April 2018

Focal adhesion signaling affects regeneration by human nucleus pulposus cells in collagen- but not carbohydrate-based hydrogels.

Acta Biomater 2018 01 23;66:238-247. Epub 2017 Nov 23.

Department of Orthopedics, University Medical Center Utrecht, Utrecht, The Netherlands. Electronic address:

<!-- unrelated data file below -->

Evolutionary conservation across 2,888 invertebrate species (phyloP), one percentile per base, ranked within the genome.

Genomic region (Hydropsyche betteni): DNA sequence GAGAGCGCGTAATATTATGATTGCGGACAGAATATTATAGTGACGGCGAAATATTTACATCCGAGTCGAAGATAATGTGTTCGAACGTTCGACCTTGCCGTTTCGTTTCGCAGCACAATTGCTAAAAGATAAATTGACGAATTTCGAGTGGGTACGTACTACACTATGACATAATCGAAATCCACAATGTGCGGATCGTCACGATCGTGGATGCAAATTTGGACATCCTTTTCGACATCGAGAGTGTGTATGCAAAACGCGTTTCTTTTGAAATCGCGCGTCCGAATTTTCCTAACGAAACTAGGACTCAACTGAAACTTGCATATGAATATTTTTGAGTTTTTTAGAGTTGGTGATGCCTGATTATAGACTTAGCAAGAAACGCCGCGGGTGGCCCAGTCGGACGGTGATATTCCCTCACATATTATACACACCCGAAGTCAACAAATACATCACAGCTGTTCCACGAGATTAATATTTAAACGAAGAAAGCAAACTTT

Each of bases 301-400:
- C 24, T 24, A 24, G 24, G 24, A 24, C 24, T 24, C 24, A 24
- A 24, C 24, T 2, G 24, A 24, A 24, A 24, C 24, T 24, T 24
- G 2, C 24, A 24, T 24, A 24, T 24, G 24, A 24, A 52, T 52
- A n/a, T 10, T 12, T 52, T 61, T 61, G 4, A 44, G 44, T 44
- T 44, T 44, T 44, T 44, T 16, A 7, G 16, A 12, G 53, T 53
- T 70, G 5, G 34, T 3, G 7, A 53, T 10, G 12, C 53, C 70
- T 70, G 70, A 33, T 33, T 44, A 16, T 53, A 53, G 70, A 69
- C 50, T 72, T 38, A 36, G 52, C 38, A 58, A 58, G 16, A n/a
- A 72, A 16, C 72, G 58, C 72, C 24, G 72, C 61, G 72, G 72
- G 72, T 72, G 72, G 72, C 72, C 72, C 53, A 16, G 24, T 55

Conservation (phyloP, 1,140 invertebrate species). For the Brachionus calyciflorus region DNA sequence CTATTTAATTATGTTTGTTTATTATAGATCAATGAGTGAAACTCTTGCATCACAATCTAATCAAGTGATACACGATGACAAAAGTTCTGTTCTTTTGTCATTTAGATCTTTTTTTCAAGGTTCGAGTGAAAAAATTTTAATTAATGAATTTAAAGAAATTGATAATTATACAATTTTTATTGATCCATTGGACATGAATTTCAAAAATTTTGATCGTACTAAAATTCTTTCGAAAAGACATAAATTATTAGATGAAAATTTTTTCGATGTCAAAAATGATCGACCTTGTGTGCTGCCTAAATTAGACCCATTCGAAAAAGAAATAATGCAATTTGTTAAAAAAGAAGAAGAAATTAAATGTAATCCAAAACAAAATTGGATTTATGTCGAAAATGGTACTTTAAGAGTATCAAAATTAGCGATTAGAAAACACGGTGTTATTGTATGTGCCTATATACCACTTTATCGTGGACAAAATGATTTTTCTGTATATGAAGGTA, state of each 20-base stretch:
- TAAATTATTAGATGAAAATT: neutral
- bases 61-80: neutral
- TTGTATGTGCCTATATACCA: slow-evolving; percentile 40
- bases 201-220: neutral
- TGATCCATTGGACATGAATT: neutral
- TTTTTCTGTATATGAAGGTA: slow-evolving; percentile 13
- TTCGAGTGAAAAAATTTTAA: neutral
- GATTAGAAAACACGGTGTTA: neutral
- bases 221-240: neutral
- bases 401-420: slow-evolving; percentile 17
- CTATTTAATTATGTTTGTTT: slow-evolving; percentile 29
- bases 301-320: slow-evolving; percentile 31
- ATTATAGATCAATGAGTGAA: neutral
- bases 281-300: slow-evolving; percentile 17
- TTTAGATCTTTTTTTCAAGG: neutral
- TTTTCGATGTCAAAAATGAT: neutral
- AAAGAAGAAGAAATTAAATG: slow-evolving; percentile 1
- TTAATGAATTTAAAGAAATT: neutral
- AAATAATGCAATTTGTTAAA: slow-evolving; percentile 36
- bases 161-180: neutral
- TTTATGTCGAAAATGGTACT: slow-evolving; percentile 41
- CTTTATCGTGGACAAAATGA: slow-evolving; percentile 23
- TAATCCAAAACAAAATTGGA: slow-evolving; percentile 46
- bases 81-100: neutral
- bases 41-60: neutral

Hydrogel-based 3D cell cultures are an emerging strategy for the regeneration of cartilage. In an attempt to regenerate dysfunctional intervertebral discs, nucleus pulposus (NP) cells can be cultured in hydrogels of various kinds and physical properties. Stiffness sensing through focal adhesions is believed to direct chondrogenesis, but the mechanisms by which this works are largely unknown. In this study we compared focal adhesion formation and glycosaminoglycan (GAG) deposition by NP cells in a range of hydrogels. Using a focal adhesion kinase (FAK) inhibitor, we demonstrated that focal adhesion signaling is involved in the response of NP cells in hydrogels that contain integrin binding sites (i.e. methacrylated gelatin (gelMA) and type II collagen), but not in hydrogels deplete from integrin binding sites such as alginate and agarose, or CD44-binding hydrogels based on hyaluronic acid. As a result of FAK inhibition we observedenhanced proteoglycan production in gelMA, but decreased production in type II collagen hydrogels, which could be explained by alteration in cell fate as supported by the increase in the adipogenic marker peroxisome proliferator-activated receptor gamma (PPARy). Furthermore, GAG deposition was inversely proportional to polymer concentration in integrin-binding gelMA, while no direct relationship was found for the non-integrin binding gels alginate and agarose. This corroborates our finding that focal adhesion formation plays an important role in NP cell response to its surrounding matrix.